France train attack: why heroes probably won't get US medal for valor
US Air Force officials applauded the heroism of Airman 1st Class Spencer Stone, as well as Spc. Alek Skarlatos and two others. Had it not been for the group, the officials said, things would have gone quite differently aboard the train last Friday.
Washington — His fellow Air Force comrades had dubbed him “Captain America” long before he foiled what French authorities are calling a terrorist attack on a high-speed train last Friday.
Airman 1st Class Spencer Stone got the nickname, Pentagon officials said, during Air Force technical training.
Air Force officials invoked this colorful sobriquet as they applauded his heroism aboard the train. Also praised was Spc. Alek Skarlatos, a National Guardsman, as well as childhood friend Anthony Sadler and British businessman Chris Norman.
“Had it not been for this historic quartet, I’m quite sure that today we would be sitting here discussing a blood bath,” Secretary of the Air Force Deborah James said in a Pentagon briefing Monday.
Airman Stone’s unit has said it will be nominating him for the Airman’s Medal, which is the highest medal for noncombat bravery that the Air Force can bestow.
However, it appears unlikely that either Stone or Specialist Skarlatos – now recipients of the French Legion of Honor award – will also receive an American military commendation for valor.
“There was consideration for it, but for a noncombat award, this is the highest one we can give to an airman,” said Gen. Mark Welsh, Air Force chief of staff, referring to the Airman’s Medal.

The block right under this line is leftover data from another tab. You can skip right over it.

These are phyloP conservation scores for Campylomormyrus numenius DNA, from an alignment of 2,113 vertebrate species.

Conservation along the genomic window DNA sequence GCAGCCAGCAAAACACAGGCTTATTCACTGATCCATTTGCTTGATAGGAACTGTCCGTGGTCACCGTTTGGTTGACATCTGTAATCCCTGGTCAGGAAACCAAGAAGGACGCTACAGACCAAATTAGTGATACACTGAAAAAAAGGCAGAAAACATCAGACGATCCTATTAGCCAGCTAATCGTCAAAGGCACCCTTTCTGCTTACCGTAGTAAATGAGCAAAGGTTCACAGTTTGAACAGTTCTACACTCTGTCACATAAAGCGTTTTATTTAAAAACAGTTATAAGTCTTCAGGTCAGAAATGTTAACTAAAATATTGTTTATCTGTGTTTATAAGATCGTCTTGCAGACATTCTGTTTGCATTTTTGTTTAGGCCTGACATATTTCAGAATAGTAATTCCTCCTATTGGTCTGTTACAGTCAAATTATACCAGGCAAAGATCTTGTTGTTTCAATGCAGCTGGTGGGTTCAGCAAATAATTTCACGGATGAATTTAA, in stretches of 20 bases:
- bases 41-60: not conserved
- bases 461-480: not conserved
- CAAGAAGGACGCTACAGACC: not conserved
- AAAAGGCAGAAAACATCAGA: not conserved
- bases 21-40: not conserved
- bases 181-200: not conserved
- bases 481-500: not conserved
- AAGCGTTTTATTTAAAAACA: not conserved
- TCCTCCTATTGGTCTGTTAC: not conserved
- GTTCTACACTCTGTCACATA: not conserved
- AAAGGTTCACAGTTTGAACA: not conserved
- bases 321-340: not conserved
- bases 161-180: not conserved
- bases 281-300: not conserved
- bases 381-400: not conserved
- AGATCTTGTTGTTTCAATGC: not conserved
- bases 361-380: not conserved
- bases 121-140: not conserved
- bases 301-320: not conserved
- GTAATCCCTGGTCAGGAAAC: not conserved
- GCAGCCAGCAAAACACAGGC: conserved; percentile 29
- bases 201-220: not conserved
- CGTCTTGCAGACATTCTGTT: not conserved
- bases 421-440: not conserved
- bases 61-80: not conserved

That said, the Pentagon is awaiting the French law enforcement investigation, and if it officially deems the incident a terror-related event, Air Force officials will examine the precedent established in the 2009 Fort Hood attack by Nidal Hasan, “to look at whether we can award the Purple Heart as well,” General Welsh said.
But as for a Bronze Star with valor device, or a Silver Star, “not now,” Welsh added. “This is not a combat action, so it doesn’t qualify right now, as we see it.”
That said, Pentagon officials do not dispute that the actions of the group were extraordinarily heroic.
The four were able to take down and subdue Ayoub El-Khazzani of Morocco, who authorities say appeared intent on a terrorist strike, brandishing an AK-47, hundreds of bullets, a Luger pistol, and a box cutter.
His lawyer says he just wanted to rob people and merely came across the weapons at the train station.
But when the gunman entered their train cabin apparently brandishing the AK-47, “Alek taps me on the shoulder and says, ‘Go get ’em!’ And that’s when I sprinted at him,” Stone said later. “It was a long spring. It felt like slow motion.”
Stone heard the “click” of the assault rifle as he charged, and he feared he would die, he said. But “I heard the ‘click’ and thought, ‘Whew, I’m still here.’ ”
In grappling with the gunman, Stone was stabbed repeatedly. Doctors later told him that the cuts came dangerously close to being fatal. Despite his injuries, he saved another train passenger who was stabbed in the neck. “I yelled out, ‘I’m a medic! I’m a medic!’ and took the guy and held him down,” he recalled.
The actions of Stone and his friends “personified service before self, no question about it,” Secretary James said, noting with pride that US airmen like Stone “bind themselves to a set of core values, which are integrity first, service before self, and excellence in all that we do.”